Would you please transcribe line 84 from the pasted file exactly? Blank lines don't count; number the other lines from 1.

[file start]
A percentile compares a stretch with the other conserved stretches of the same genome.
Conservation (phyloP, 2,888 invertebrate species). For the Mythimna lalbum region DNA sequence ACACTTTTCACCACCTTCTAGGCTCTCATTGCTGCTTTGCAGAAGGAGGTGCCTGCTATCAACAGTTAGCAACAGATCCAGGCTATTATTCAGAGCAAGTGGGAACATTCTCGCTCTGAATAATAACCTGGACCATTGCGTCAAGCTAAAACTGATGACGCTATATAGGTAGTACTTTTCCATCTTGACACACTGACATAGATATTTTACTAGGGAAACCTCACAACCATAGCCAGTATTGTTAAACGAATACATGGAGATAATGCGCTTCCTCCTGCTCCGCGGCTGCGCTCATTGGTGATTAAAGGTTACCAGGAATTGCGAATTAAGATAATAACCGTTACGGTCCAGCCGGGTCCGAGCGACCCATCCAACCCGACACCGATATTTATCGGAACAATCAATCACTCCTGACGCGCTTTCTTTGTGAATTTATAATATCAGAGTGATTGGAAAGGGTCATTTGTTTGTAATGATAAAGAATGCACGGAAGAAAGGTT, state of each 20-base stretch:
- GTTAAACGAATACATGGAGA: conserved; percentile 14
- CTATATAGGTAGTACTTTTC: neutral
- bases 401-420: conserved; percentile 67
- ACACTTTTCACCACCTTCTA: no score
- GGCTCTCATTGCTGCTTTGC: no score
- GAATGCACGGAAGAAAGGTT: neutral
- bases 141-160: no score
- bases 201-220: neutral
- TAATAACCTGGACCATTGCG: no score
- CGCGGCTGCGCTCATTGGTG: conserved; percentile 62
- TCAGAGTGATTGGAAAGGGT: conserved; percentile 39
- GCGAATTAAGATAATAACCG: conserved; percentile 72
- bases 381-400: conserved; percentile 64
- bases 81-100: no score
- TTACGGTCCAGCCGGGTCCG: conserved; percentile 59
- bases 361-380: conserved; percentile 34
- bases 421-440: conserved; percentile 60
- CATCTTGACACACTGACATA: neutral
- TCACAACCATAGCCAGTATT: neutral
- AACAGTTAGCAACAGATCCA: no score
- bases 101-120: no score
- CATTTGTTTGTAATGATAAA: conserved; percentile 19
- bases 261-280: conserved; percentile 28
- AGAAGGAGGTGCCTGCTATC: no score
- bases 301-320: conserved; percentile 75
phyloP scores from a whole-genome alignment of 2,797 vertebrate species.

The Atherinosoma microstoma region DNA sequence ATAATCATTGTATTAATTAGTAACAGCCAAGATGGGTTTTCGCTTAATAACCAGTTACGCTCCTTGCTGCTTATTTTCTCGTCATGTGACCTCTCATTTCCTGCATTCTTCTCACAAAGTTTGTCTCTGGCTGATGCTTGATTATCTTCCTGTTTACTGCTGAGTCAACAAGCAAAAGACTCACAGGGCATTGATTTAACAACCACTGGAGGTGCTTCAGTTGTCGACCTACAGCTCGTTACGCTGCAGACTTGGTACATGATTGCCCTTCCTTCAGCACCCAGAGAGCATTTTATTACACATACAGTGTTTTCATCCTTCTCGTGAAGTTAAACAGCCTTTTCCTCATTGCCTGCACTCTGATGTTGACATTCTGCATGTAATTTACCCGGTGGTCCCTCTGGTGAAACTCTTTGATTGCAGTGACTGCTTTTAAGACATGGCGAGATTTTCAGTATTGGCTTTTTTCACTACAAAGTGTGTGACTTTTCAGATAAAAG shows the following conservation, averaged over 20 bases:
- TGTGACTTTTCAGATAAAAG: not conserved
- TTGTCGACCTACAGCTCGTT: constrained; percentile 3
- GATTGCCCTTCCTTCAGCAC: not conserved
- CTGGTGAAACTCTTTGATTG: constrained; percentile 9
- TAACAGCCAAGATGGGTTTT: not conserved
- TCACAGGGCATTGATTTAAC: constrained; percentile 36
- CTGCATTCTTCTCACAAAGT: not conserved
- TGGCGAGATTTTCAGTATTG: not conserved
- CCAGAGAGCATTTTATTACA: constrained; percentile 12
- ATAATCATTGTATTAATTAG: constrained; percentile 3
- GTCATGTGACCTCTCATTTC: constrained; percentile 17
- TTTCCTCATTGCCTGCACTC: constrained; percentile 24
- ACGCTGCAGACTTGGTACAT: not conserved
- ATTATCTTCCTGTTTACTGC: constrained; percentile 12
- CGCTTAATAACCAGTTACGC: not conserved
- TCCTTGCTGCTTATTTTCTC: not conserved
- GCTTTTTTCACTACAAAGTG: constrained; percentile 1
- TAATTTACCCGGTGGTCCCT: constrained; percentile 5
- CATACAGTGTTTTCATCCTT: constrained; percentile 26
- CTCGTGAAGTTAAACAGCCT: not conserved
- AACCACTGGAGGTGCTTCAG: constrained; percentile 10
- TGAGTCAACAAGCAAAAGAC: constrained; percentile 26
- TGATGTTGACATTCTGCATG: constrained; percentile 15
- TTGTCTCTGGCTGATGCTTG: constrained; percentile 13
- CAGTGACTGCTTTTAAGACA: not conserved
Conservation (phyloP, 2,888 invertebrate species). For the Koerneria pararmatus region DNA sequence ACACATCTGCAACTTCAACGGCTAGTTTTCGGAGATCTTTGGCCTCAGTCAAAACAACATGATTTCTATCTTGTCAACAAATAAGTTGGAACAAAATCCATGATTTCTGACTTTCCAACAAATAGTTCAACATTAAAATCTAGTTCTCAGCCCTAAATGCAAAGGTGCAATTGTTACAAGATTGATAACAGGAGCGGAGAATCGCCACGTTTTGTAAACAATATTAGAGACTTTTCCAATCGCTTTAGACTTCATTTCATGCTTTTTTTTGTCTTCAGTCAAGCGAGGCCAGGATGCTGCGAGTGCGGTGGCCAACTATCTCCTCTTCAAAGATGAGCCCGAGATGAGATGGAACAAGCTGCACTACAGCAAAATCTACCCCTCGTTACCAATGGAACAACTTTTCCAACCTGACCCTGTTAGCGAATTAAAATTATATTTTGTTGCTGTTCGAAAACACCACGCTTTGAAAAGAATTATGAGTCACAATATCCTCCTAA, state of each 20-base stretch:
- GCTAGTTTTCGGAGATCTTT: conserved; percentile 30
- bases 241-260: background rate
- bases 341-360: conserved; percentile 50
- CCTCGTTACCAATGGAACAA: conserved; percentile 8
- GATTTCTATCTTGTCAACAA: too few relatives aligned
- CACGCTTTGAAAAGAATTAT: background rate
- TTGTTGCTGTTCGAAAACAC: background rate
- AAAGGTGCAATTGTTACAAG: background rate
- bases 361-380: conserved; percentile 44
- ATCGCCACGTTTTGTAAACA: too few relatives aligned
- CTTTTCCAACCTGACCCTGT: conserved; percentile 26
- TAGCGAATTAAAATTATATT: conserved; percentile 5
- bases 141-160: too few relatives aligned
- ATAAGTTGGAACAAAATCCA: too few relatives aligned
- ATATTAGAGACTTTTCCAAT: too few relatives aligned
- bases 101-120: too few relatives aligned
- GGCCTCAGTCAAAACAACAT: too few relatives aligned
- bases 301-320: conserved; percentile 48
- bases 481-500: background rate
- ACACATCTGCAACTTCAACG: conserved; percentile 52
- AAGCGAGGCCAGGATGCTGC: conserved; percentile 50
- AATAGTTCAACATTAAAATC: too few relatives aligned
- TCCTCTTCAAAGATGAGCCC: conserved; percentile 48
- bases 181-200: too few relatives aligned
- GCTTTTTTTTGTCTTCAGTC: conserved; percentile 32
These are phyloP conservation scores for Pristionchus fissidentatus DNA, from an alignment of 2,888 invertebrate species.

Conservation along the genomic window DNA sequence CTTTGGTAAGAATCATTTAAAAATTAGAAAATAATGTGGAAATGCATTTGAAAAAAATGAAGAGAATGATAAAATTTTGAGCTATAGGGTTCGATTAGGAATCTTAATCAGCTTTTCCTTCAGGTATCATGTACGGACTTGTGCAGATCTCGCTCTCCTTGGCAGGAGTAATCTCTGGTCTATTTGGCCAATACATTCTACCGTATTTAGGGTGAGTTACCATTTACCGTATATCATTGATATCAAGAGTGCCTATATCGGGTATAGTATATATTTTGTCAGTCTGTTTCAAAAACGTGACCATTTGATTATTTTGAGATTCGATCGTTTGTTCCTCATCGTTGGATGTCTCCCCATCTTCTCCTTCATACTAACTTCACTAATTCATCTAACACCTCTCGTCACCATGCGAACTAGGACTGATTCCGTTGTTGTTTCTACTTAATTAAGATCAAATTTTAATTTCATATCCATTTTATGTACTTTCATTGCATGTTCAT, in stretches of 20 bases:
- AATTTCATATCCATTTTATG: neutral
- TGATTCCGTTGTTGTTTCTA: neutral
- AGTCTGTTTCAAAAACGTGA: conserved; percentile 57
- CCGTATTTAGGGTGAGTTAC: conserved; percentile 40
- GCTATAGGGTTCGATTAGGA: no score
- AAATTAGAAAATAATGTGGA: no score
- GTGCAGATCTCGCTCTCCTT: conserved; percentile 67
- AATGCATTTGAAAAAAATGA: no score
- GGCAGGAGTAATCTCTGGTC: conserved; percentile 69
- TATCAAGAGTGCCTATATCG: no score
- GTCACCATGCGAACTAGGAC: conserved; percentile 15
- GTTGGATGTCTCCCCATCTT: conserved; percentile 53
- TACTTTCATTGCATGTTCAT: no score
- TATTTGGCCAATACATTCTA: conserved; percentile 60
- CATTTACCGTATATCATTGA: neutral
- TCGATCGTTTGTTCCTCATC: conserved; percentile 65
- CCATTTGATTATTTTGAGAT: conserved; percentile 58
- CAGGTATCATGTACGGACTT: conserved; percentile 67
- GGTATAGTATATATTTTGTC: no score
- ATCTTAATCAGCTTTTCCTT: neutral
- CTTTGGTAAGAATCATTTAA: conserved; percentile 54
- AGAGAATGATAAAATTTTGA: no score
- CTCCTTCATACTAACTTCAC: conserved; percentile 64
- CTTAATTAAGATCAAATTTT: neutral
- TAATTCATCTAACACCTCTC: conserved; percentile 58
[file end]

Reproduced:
- TGATTCCGTTGTTGTTTCTA: neutral